Brian Bushweller, State Senator

17th District of Delaware

October, 2016

A Public-Private Partnership That’s Going According To Plan

In 2010, I and several other Kent County Legislators advocated for a State appropriation to completely rebuild North Street in downtown Dover between Governor’s Avenue and South State Street.  The initiative was originally conceived by the Downtown Dover Partnership (DDP), which led the way in moving it to fruition.

With the backing of the General Assembly’s Bond Bill Committee, we installed sidewalks and curbs, buried the electric, telephone and cable wires, put in street lights, repaved the entire length of the street and reconfigured the parking, adding 85 spaces for downtown commerce.  A “pocket park” was created on the southeast corner of Governor’s and North, replacing an unsightly, badly deteriorating building at that site.  We also added parking, sidewalks and landscaping to the vacant lots where the old Dover Hardware and Capital Office buildings used to be.  That space was renamed “Loockerman Plaza.”

The impetus for the idea was to make North Street, which runs parallel to Loockerman, much more desirable, attractive and accessible so as to encourage downtown development.

The first clear sign that the idea would work came when the company that runs Delaware’s EZ Pass system decided to locate downtown with entrances on both Loockerman and North.  Today, the scores of employees and customers at EZ Pass add to the daily vitality of downtown.

More recently, in 2014, I was the Senate sponsor of a bill promoted by Governor Jack Markell that created “Downtown Development Districts”.  The goal is to provide State assistance to developers who want to build new buildings or start new businesses in Delaware’s downtowns.  These projects could be any combination of residential and commercial but they must be located in a Downtown District. With state participation, projects like these can become profitable, thus rejuvenating downtown areas.  Without that participation, they are not profitable so they don’t happen and the downtowns continue to languish.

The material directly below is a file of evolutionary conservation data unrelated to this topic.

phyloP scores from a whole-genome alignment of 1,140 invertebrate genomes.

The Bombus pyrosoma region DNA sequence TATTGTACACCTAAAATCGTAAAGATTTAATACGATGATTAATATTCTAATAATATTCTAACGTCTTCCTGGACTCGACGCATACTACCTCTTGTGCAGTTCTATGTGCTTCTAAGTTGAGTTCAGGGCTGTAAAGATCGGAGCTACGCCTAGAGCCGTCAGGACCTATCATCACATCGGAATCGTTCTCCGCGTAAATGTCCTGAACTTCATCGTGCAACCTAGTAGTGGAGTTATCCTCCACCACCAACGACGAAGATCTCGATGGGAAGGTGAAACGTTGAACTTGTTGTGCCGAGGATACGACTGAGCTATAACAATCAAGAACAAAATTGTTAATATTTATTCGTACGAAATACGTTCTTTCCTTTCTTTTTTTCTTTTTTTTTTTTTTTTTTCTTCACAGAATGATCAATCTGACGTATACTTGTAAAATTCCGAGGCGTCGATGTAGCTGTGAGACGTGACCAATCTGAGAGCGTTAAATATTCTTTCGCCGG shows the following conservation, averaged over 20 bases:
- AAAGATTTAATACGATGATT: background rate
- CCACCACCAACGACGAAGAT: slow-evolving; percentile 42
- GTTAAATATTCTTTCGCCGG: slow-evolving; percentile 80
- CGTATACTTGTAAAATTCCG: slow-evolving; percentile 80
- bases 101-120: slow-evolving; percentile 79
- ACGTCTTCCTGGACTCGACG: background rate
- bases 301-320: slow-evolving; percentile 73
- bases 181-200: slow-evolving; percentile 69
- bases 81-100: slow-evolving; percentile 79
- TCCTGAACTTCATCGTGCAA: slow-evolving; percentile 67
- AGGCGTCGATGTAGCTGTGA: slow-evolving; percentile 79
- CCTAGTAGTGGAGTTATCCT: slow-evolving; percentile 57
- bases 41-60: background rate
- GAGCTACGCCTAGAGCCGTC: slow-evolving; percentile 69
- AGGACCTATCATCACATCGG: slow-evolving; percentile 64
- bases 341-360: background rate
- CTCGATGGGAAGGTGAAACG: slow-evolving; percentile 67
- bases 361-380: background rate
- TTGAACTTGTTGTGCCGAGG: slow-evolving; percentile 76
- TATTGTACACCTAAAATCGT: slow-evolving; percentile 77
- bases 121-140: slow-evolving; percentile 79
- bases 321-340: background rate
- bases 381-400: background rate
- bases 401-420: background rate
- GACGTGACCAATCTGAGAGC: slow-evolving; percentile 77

When the City of Dover decided to apply for this program, City Council approved a number of additional incentives, on top of the State’s participation, designed to make business creation downtown even more attractive.  And, Kent County Levy Court did the same thing with County incentives.  The net result is a package of incentives that should get the attention of people with the vision, expertise and resources to help kick Dover’s downtown into high gear.

Now, all that planning and foresight is coming together exactly as hoped for.  A developer is preparing to maximize the potential of the State, County, City and DDP efforts, combining the modernization of North Street with the Downtown Development District program, to build two new buildings.  They will be located along the sides of Loockerman Plaza, maintaining between the two, new buildings the current, walkthrough sidewalks and landscaping that connect Loockerman Street to North Street.

Each building will house street level shops, offices and restaurants while upper floors – perhaps three or four stories – will comprise tasteful and attractive apartments or condos.

Many people believe, including me, that more people downtown are the ultimate answer to the revitalization of the area.  This project, and others like it, will bring more people.   The cooperation leading to this project, among varying levels of government and the private sector, is to be commended.  So, too, should the DDP and Governor Markell be commended for the leadership and vision that got all of this started in the first place.